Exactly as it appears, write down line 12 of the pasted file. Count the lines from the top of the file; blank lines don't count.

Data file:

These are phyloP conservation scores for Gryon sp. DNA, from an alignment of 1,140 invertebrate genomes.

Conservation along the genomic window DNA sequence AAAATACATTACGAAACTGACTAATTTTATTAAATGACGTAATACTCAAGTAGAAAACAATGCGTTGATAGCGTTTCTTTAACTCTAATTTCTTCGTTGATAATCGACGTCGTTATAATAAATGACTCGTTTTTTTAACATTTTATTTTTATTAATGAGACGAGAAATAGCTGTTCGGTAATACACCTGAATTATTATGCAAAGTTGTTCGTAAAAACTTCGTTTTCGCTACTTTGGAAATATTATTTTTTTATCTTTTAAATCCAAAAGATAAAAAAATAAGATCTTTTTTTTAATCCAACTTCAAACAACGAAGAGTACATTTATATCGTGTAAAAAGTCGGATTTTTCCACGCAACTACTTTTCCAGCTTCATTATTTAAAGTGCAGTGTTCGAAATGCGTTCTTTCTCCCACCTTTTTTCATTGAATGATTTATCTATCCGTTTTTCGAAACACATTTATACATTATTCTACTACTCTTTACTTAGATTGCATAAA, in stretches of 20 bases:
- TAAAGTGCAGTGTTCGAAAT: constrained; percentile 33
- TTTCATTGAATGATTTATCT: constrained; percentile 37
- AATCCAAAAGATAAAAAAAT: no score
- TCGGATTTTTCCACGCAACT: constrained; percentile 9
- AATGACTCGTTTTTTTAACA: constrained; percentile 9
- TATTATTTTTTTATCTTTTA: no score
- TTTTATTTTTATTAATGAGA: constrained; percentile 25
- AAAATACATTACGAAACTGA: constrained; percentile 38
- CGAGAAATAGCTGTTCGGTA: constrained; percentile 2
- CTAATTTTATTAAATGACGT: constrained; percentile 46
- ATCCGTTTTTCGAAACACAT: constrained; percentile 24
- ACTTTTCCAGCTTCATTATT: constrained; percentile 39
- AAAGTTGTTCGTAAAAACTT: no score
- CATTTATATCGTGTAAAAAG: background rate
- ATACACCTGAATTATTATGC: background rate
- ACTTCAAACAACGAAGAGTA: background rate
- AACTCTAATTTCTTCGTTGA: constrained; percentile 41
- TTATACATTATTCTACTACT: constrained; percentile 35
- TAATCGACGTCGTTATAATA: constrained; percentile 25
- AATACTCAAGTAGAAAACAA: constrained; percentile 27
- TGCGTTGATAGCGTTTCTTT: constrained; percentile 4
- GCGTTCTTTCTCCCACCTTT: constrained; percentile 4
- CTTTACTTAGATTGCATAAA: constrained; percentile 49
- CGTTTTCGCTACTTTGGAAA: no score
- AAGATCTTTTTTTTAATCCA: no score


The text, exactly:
- CTAATTTTATTAAATGACGT: constrained; percentile 46